Mold body 10, as can be seen in FIG. 1, necessarily has one part, in the case illustrated, part 14, that is transparent to a source of energy. A source of energy 22 is movable relative to mold body 10 and includes a focusing means such as gate 24. The source of energy 22 may be drawn across the second part 14 by means of a two-way motor 26. Source of energy 22 is selected according to the material to be molded. For example, if the monomers (sometimes referred to as the reaction mixture or polymer precusor) provided to the mold cavity 16 from reservoir 20 are to be polymerized by heat, then source of energy 22 is appropriately a heat source which is focused through an opening 23 in focusing gate 24. Opening 23 is preferably designed to focus a plane of energy on second part 14. The plane of energy is substantially normal to the movement of focusing gate 24. Alternatively if the monomers utilized in cavity 16 are polymerized by an ultra violet source or other light source, then source of energy 22 may be a light of the proper wave length. Again, second part 14 is of necessity transparent to the wave length of light utilized in source of energy 22 in the event polymerization takes place under the imposition of a light source. In the event that polymerization takes place as a result of the imposition of heat, second part 14 is appropriately thin and made of material that has little or no insulative qualitites. It may also include passages 34 for cooling. These passages, as will be seen, may be selectively used so that a time-dependent temperature gradient will be maintained. Similar passages may be symmetrically located in part 12 (not shown).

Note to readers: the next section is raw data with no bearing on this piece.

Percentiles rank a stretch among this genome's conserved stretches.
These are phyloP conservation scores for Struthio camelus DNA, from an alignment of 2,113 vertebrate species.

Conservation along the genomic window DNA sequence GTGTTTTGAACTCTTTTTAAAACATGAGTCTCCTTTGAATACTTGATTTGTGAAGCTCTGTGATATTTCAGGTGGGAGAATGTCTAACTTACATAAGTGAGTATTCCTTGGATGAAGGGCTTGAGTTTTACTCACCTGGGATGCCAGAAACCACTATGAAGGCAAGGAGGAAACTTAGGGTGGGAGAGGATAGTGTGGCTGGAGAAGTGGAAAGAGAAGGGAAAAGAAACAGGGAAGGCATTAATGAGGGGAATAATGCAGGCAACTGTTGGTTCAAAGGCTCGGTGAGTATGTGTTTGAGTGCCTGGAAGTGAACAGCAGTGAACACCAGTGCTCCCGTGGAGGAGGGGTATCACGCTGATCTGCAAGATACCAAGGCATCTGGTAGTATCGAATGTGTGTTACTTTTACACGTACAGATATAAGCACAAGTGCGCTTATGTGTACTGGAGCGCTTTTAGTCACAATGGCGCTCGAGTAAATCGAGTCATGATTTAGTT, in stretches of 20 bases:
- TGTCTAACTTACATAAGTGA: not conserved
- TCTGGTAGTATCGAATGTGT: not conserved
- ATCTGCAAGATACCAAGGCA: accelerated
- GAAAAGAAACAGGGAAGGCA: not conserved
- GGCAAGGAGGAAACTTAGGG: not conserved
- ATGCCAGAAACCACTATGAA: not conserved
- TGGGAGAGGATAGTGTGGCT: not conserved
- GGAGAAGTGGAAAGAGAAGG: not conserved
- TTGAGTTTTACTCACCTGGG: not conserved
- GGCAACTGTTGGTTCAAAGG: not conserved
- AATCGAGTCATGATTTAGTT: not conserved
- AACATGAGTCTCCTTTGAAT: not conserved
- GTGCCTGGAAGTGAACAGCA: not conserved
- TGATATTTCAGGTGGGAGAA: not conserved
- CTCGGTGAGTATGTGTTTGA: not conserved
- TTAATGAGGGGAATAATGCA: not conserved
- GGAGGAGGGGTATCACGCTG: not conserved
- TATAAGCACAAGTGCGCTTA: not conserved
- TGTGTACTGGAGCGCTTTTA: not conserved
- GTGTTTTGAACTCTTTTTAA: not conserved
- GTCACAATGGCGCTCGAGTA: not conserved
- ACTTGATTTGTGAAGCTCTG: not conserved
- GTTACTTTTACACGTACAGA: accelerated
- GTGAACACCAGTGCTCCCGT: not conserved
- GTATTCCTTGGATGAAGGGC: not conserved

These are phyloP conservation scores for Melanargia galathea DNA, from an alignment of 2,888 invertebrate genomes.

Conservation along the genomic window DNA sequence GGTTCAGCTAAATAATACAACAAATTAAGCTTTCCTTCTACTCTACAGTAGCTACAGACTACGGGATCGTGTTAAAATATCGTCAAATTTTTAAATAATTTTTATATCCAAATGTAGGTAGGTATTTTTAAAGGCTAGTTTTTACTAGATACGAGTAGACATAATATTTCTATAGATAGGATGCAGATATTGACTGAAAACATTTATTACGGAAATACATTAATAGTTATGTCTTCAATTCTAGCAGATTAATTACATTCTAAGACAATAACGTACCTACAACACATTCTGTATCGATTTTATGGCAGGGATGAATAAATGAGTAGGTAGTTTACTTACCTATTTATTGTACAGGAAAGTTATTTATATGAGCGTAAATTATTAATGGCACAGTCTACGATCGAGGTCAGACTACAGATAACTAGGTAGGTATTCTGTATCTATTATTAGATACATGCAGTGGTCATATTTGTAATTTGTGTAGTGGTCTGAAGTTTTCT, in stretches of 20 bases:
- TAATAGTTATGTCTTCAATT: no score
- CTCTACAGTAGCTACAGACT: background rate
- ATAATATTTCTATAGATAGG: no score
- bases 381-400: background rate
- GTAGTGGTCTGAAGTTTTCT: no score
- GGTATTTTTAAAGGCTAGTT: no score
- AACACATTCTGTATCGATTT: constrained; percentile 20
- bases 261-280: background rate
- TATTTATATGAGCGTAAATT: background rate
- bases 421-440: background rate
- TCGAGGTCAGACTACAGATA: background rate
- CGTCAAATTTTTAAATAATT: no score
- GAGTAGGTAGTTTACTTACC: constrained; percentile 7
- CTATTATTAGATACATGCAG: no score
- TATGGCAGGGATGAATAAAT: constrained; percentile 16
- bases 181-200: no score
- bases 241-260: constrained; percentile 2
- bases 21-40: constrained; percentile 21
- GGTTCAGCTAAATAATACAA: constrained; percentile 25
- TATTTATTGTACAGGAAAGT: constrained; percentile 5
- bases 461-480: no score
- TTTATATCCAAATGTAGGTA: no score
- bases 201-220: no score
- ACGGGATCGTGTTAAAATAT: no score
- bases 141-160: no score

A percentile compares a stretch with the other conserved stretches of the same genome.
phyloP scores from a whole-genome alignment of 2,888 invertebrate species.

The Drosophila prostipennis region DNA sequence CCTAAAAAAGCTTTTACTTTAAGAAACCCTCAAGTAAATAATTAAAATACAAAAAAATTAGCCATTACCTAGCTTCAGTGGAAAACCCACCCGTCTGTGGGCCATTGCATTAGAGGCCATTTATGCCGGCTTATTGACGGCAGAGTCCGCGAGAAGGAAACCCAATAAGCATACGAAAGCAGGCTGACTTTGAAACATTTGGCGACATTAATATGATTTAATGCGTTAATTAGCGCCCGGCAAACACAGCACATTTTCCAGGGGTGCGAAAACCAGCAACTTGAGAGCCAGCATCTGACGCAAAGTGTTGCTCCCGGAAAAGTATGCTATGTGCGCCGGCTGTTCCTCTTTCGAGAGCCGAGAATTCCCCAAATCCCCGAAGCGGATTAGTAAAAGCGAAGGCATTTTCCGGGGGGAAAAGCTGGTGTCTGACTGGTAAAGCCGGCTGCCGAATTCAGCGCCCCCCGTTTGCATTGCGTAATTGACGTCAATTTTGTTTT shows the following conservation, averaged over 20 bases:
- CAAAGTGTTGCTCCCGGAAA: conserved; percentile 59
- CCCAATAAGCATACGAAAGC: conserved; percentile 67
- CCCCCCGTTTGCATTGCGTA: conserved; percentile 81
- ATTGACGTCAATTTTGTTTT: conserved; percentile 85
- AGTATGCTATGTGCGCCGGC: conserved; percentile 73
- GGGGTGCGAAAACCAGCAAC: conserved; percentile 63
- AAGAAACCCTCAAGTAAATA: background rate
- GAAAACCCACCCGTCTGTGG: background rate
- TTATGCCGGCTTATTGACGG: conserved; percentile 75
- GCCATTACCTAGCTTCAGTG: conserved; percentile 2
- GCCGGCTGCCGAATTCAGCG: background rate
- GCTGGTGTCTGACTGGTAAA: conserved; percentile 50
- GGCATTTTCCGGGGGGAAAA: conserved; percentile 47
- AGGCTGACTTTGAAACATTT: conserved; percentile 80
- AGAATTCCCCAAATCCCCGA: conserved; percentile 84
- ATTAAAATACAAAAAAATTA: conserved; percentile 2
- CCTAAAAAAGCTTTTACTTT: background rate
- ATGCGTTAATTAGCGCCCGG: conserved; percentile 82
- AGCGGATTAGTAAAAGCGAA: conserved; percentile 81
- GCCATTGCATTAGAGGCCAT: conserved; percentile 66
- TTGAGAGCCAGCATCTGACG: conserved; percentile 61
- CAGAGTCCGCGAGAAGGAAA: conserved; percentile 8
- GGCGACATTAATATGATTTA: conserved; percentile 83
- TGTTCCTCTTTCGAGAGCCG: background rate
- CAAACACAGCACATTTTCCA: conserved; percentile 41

Important to the invention is the fact that solidification of the liquefied material in cavity 16, be it monomers that are to be polymerized or a polymer which has been liquefied by a solvent is the differential exposure of the material in cavity 16 to the solidifier. In the case of the polymerization, the solidifier is the source of energy 22, while in the case of devolatilization or coagulation of a dissolved liquefied polymer mixture, best illustrated in FIG. 5, the ambient-controlled atmosphere or a non-solvent extraction bath is the solidifier with exposure of the material in cavity 16' to the atmosphere done by removal of the second part 14' from the first part 12' of the mold body 10'. More will be said about the alternate embodiment in the ensuing discussion.